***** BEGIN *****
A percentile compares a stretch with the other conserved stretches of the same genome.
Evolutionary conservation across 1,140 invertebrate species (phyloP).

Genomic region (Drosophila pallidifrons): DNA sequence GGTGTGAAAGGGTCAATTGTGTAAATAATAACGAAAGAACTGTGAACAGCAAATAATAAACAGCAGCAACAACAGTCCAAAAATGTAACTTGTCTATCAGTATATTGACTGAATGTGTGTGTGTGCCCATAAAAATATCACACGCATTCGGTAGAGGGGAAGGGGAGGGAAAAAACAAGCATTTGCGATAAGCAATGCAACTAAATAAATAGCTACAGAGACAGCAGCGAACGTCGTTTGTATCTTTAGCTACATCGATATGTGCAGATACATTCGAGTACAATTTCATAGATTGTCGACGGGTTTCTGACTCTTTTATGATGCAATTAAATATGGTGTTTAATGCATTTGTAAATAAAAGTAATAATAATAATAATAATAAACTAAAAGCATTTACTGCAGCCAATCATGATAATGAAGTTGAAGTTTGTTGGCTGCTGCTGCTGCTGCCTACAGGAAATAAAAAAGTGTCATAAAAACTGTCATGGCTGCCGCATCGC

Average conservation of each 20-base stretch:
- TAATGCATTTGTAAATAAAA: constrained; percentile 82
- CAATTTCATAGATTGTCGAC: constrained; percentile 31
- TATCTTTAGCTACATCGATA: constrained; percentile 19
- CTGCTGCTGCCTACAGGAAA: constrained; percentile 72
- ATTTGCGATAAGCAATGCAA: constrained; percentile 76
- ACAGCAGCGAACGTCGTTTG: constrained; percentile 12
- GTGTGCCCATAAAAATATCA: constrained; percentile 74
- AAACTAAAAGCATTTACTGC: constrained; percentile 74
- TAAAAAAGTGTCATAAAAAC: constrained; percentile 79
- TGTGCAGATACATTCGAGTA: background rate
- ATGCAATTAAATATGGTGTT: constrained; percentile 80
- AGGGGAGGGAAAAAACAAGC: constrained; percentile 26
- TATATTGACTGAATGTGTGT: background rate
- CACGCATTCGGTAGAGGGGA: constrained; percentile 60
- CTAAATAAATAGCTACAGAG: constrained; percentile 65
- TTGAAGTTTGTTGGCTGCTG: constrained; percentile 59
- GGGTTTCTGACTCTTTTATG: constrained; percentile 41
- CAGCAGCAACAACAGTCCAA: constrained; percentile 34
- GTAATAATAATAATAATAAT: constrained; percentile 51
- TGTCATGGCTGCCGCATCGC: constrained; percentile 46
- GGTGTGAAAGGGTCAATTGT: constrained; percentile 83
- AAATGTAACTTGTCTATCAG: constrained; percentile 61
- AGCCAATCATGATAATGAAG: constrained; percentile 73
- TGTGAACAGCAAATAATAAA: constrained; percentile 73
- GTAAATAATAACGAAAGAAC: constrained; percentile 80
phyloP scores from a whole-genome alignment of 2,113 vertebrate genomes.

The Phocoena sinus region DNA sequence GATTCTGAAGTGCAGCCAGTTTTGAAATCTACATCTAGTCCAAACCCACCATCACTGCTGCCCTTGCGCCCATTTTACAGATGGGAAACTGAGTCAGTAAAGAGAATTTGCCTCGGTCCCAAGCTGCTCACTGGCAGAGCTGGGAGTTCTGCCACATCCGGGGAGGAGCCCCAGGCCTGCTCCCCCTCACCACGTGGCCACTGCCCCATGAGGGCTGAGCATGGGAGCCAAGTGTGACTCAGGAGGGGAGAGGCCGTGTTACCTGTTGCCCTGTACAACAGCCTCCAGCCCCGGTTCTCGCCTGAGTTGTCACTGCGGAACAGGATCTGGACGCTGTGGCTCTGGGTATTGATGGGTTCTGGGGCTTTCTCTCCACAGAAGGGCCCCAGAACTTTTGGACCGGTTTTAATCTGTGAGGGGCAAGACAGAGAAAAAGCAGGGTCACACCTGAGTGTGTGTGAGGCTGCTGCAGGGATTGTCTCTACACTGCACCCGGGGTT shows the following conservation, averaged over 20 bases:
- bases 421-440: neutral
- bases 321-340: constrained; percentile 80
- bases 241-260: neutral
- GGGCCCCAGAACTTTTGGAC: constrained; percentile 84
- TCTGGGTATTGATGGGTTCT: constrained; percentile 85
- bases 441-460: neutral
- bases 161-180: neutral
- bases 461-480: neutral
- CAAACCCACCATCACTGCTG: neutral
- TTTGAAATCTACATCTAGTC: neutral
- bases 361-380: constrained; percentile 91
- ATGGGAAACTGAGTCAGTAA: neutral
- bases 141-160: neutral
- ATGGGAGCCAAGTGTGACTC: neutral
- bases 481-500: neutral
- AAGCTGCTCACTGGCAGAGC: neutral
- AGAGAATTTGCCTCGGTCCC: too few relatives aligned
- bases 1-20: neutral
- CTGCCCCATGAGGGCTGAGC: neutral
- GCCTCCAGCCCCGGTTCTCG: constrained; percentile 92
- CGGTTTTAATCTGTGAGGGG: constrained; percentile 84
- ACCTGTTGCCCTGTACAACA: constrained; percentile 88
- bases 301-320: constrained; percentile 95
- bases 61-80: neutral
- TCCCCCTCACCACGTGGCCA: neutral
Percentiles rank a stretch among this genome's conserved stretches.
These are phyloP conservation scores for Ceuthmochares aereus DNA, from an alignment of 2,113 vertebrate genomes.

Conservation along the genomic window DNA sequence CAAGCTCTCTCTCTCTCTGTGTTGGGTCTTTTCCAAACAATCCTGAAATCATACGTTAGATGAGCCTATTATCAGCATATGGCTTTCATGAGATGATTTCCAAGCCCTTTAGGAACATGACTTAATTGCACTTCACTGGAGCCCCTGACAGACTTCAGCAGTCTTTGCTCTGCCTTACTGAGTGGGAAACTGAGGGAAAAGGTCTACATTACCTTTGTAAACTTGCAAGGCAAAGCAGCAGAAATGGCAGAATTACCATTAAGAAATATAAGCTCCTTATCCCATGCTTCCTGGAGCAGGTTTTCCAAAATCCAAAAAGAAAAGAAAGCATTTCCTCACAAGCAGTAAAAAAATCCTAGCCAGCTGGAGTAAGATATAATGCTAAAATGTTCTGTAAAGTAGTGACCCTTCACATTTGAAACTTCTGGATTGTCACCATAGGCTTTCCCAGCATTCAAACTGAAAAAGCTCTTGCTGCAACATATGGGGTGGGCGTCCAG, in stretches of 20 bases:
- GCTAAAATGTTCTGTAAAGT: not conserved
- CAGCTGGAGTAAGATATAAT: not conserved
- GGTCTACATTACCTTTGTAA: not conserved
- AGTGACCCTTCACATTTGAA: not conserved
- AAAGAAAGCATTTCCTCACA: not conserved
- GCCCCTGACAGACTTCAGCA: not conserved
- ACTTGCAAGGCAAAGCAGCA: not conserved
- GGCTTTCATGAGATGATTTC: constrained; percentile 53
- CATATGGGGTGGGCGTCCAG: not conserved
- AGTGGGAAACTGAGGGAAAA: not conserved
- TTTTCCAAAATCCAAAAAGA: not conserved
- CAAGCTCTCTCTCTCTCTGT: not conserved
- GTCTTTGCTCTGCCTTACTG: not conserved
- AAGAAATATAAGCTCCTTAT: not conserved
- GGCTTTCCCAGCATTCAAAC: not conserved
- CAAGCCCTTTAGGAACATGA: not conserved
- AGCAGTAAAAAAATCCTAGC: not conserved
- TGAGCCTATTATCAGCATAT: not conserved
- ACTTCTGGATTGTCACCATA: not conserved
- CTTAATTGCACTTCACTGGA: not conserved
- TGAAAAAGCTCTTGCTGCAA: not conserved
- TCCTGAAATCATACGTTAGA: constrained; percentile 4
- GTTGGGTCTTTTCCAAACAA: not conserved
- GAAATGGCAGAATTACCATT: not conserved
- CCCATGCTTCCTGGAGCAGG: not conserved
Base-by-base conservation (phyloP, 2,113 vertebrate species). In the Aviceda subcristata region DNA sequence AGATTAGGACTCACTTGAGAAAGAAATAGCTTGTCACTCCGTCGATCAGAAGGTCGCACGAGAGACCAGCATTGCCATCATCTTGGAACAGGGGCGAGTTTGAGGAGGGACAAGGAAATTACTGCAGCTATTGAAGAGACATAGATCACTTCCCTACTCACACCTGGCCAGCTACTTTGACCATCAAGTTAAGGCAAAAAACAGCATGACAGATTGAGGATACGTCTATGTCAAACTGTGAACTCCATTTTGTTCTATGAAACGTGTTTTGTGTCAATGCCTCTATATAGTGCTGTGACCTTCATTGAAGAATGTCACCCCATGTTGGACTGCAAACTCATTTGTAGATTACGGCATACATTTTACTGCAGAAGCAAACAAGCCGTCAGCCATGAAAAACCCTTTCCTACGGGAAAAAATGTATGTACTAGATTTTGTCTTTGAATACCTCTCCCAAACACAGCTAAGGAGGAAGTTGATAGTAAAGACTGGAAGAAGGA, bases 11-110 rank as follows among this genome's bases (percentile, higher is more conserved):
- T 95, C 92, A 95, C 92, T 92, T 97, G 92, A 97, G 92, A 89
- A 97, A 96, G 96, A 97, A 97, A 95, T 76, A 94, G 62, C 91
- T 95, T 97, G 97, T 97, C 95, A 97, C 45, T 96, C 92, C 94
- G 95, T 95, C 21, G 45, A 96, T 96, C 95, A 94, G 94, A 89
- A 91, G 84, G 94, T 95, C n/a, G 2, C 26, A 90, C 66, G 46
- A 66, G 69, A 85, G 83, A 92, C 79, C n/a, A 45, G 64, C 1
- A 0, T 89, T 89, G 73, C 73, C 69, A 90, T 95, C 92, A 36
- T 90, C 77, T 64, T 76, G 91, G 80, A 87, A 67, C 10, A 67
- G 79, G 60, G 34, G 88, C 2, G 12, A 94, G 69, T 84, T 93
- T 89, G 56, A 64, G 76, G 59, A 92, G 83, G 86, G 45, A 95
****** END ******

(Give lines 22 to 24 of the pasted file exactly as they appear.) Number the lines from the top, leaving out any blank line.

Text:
- CAGCAGCAACAACAGTCCAA: constrained; percentile 34
- GTAATAATAATAATAATAAT: constrained; percentile 51
- TGTCATGGCTGCCGCATCGC: constrained; percentile 46